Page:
To confirm the knockout of BLG expression, we hormonally induced bi-allelic targeted goats into lactation. Unlike the normal milk samples, BLG was absent in the milk from BLG−/− and BLG−/hLF goats, whereas hLF was observed in milk from BLG−/hLF goats (Fig. 5C). Consistent with the results obtained via SDS-PAGE, BLG mRNAs were not detected via reverse-transcription PCR in all the bi-allelic targeted goats (Fig. 5D). As detected by ELISA, the hLF expression levels in milk from BLG−/hLF goats were higher than in milk from BLG+/hLF goats (~3.2 mg/mL).

Germline transmission of the targeting events

We also investigated whether the targeted allele of the BLG gene can be transmitted through the germline. At ~15 months of age, the naturally mature male BLG+/− founder #02 was crossed with four wild-type goats and four BLG+/− founders. Nine F1 offspring were born and their genotypes were monitored via PCR. As expected, all progenies were wild type or inherited one or two mutant alleles from their parents (Table 2).


BLG is considered a major milk allergen, but its nutritional and biological functions remain unknown. The production of BLG knockout dairy livestock will enable the direct evaluation of the allergenicity of BLG as well as the full investigation of its biological function. Despite its being an attractive target gene, BLG knockout animals have not been generated to date. This report demonstrated the efficient modification of the BLG gene via gene targeting with TALEN-induced HR in goat primary cells. For the first time, we successfully knocked out BLG in goats and confirmed the germline transmission of the targeting events through HR.

EENs disrupt various endogenous genes in primary cells of livestock by introducing NHEJ18,19,20. The successful bi-allelic modification of the BLG gene in bovine cells was previously conducted without antibiotic selection21. However, we failed to isolate the genome-modified cells with ZFNs or TALENs in the present study, although their activities were confirmed. In a previous work, NHEJ-induced indels declined by 50% to 90% after the culture was extended without antibiotic selection in bovine cells20. In addition, goat primary cells are averse to dilution cloning and low culture density. Thus, we speculated that the EEN activity was not the cause of the failed modification of the BLG gene in GFFs. The co-transfection of cells with EENs and assistant vectors with an antibiotic resistant marker efficiently enriched modified cells in previous studies19,20,32. However, the random integration of the assistant vector could not be prevented.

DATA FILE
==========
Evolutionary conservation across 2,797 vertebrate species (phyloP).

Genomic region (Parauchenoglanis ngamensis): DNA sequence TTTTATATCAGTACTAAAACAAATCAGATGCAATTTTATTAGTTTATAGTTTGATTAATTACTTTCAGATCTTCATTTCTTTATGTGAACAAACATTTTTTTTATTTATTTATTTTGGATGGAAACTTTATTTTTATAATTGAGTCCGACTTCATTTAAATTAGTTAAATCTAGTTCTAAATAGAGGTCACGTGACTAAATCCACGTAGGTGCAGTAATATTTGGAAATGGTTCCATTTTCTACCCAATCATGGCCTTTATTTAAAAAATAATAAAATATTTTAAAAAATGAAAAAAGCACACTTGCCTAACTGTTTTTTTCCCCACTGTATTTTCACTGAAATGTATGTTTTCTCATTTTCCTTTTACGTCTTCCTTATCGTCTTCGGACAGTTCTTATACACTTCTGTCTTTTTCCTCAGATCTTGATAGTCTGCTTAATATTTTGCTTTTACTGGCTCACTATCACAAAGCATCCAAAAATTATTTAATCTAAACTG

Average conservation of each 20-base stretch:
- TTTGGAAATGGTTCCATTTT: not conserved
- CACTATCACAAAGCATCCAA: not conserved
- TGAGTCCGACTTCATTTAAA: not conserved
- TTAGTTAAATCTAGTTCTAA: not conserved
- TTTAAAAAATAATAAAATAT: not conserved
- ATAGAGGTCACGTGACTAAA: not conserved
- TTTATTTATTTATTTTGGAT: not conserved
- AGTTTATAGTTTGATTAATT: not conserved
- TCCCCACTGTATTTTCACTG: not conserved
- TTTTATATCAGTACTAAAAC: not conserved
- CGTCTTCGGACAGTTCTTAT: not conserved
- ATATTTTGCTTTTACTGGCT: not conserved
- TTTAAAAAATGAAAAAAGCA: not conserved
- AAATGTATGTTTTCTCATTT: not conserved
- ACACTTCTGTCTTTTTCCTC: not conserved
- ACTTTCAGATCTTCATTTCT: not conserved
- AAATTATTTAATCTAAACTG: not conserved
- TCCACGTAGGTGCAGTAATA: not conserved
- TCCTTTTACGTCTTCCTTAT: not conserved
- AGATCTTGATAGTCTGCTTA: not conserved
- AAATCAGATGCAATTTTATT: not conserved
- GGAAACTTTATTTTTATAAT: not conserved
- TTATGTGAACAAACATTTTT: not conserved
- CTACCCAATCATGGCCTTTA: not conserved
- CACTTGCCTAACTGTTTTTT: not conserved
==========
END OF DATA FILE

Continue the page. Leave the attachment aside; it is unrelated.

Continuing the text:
Despite the advantages of NHEJ-induced modification, indels are unpredictable and variable; thus, precise genomic alterations are not allowed and screening for functional loss mutants becomes arduous, particularly for transcriptionally active genes. Alternatively, gene targeting through highly reliable HR can introduce precise deletions and insertions into the genome when a homologous DNA plasmid template is used. Since the first study on gene targeting in sheep in 20007, limited success has been demonstrated in other livestock species8,9,10. A previous report stated that the frequency of a conventional method to target a silent gene in cattle fibroblasts is only 0.45% when vectors with approximately 7.2 kb homology are used10. In the present study, the use of targeting vectors with short homologous sequences (a total of ~2 kb) achieve targeting events at a frequency of 13% with TALEN-induced HR. Importantly, the short arms facilitated the screening process and guaranteed the reliability of the PCR-based analysis. TALEN-induced HR can be affected by the distance between the homology arms and the DNA cleavage site. Microinjection of TALENs and ssDNA oligonucleotides (ssODNs) into one-cell mouse embryos revealed that nucleotide replacements preferentially occur in proximity to the DSB site but are found within a distance of up to 44 bp33. This replacement may hinder the exchange between the endogenous sequences and the donor template because ssODNs can function as effective templates for HR but are generally 40–200 nt in length. A previous study that used a DNA vector as a template showed that the distance does not affect the targeting efficiency in rat zygotes34. Consistent with this finding, the present study showed that the efficiency of HR using homologous arms contiguous to the DSB site (~17 bp) was similar to the efficiency when the homology was ~80 bp from the DSB site in vitro. These results suggested that the precise HR-mediated deletion or insertion with DNA templates is not limited to DSBs and may have more extensive applications.